Josef Kajetán Tyl

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Tyl, Josef Kajetán

 

Born Feb. 4, 1808, in Kutná Hora; died July 11, 1856, in Plzeft; buried in Prague. Czech writer and playwright.

Tyl was one of the founders of the Czech national theater. In the 1830’s and 1840’s he edited journals that supported enlightenment and patriotism and in which he published his articles, essays, and short stories. His prose stemmed from the tradition of sentimental romantic literature but also had realistic traits, as seen in the short stories “The Thief and “From the Life of the Poor.”

Tyl created an original genre, the dramatized fairy tale with topical content; examples were The Bagpiper of Strakonice (1847) and The Stubborn Old Woman (1849). In the play The Miners of Kutná Hora (1848) he sympathetically depicted the workers’ unrest. Tyl’s historical dramas Jan Hus (1849) and The City Dwellers and the Students (1850; published 1870), written during the epoch of the Revolution of 1848, were critical of reaction. Tyl also wrote the domestic dramas The Arsonist’s Daughter (1847) and Bankrupt (1848; published 1854). Tyl’s dynamic plays are remarkable for their vivid use of the vernacular. The Czech national anthem, Where Is My Home?, was written to words by Tyl.

WORKS

Spisy, vols. 1–1,7–10,13–20. Prague, 1952–66.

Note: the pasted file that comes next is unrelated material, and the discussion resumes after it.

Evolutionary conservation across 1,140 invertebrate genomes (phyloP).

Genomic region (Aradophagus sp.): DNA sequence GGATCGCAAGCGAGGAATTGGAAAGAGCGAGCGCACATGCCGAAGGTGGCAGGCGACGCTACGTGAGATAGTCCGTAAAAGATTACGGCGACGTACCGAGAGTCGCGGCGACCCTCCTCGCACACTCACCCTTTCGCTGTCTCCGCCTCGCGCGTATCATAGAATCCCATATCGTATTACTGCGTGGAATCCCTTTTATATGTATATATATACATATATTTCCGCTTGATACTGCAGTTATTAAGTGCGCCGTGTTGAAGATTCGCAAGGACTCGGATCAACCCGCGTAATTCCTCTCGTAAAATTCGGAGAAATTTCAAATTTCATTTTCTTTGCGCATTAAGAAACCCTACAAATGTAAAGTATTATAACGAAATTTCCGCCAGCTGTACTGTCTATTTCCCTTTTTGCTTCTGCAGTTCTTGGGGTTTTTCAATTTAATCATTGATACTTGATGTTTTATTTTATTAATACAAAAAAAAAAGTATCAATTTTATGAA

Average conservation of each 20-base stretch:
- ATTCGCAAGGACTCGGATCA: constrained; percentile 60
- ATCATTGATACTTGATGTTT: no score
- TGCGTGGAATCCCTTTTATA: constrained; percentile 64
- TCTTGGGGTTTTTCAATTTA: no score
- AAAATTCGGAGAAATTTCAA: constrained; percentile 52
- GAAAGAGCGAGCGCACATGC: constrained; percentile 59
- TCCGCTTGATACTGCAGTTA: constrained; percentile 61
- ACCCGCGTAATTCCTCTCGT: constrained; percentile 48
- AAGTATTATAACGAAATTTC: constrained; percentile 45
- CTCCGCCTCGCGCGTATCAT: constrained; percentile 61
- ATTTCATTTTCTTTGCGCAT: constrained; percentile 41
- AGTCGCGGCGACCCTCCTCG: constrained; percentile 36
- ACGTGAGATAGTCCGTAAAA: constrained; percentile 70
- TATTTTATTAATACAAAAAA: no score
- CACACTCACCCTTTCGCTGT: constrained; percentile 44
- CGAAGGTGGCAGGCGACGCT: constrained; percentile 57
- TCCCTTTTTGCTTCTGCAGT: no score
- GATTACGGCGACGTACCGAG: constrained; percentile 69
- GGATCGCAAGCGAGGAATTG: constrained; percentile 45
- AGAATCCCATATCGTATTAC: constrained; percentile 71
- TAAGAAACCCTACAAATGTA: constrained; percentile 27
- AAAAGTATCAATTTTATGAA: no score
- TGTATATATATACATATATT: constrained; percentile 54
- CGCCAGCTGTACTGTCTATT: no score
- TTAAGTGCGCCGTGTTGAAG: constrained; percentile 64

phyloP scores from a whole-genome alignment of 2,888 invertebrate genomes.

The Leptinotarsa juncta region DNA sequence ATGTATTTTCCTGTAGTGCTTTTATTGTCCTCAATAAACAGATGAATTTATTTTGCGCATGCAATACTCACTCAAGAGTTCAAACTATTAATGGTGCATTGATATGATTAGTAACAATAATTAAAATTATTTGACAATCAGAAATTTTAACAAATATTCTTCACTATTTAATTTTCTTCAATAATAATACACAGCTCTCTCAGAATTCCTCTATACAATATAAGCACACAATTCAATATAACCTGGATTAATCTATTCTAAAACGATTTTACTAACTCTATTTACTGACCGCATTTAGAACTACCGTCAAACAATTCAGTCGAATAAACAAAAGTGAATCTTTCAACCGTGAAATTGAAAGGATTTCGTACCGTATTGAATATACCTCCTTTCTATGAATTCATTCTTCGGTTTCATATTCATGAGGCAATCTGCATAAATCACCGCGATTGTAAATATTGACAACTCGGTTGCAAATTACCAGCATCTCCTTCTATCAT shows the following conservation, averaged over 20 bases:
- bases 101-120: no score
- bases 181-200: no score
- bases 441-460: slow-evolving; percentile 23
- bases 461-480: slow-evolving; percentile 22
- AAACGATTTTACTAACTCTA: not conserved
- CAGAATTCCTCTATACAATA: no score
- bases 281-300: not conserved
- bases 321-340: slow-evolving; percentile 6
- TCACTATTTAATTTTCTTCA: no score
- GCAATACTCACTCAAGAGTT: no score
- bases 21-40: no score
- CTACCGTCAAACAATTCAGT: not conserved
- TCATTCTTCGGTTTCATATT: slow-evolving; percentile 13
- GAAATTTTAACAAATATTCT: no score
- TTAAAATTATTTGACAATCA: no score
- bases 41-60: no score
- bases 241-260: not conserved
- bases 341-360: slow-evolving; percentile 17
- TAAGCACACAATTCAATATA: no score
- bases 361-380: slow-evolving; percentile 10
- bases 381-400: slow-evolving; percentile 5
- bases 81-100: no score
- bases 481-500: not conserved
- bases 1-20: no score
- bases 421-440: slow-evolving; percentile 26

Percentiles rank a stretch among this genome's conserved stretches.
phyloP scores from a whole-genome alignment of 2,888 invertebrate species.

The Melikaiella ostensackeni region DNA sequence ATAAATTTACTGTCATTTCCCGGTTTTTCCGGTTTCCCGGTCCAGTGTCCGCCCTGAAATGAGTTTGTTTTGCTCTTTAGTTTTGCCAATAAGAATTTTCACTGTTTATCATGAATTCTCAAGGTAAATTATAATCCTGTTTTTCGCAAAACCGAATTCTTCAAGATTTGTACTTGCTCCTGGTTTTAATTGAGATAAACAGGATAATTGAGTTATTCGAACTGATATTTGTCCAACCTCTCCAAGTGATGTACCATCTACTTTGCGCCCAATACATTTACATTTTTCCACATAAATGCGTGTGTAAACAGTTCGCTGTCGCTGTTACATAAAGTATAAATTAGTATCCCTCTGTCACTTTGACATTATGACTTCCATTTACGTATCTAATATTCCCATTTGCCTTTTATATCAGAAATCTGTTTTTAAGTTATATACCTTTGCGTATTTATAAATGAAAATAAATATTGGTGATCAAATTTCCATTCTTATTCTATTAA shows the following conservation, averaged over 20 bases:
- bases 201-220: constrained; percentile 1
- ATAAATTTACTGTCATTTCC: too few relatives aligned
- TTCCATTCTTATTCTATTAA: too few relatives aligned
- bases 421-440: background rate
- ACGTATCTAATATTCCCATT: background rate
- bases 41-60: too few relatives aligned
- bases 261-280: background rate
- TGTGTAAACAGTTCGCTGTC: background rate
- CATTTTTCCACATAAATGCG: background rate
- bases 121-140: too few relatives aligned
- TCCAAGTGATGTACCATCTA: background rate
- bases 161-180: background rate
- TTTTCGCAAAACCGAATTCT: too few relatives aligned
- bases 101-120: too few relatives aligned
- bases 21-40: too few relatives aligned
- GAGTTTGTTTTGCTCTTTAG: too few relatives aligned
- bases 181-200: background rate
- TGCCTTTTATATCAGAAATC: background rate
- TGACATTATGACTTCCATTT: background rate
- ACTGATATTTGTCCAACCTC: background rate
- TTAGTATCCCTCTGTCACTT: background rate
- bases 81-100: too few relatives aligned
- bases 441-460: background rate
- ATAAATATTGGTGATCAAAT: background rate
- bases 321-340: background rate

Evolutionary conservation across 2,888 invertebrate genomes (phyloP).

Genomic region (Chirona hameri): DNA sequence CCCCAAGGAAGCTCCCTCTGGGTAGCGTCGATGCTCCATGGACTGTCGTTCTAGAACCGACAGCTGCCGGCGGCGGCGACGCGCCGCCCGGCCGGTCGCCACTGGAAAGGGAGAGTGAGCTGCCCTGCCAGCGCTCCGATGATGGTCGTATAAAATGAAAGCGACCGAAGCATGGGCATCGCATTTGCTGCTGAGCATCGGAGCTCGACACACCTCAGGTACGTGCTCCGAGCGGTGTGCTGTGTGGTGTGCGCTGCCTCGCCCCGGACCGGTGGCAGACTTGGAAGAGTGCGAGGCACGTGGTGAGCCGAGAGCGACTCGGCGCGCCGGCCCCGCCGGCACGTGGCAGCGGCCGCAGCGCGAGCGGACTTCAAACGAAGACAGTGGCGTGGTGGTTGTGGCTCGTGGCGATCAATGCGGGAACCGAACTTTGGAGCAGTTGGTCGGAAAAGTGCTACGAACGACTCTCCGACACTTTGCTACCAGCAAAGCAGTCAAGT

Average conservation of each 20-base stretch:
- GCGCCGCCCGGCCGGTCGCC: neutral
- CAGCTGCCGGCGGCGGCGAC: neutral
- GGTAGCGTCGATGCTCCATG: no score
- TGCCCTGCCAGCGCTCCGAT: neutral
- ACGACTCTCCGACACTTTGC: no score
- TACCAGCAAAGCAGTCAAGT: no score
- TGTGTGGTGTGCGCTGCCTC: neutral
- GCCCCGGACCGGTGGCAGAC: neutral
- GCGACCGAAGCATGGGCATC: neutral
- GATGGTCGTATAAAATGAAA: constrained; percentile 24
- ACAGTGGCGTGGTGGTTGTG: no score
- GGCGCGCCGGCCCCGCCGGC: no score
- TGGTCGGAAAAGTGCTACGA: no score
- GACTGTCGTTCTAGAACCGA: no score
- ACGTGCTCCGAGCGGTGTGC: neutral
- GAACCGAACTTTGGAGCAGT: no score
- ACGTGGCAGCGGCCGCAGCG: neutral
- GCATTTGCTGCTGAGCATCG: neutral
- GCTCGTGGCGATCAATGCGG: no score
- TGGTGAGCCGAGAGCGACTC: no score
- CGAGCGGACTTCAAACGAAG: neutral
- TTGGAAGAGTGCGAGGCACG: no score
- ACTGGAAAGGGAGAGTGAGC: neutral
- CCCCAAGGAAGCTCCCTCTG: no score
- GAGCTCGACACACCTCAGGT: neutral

In Russian translation:
Izbrannoe. Moscow, 1954.
Teatr. Moscow, 1957.

REFERENCES

Solov’eva, A. P. Ocherki istorii cheshskoi literatury XIX-XX vv. Moscow, 1963.
Laiske, M. J. K. Tyl: Soupis literárního díla. Prague, 1957.
Otruba, M., and M. Kaier. Tvùrci’cesta J. K. Tyla. Prague, 1961.
References in periodicals archive ?
Of late, the works have been systematically devoted to by Jakub Hrusa, who instead of sequencing them chronologically, starting with the overture to the incidental music for Samberk's play Josef Kajetan Tyl, titled My Home, and ending with the programme overture Othello, has opted for presenting first the programme overture cycle Nature, Life and Love, followed by the earlier compositions, dating from the 1880s.
For example the popular dramatist Vaclav Kliment Klicpera wrote the comedy Zensky boj [The Woman's Fight] (1827), which was not itself particularly successful, but provided the basis for another play by the extremely influential national revivalist Josef Kajetan Tyl Nove Amazonky aneb zenska vojna [The New Amazons or the Women's War] (1843).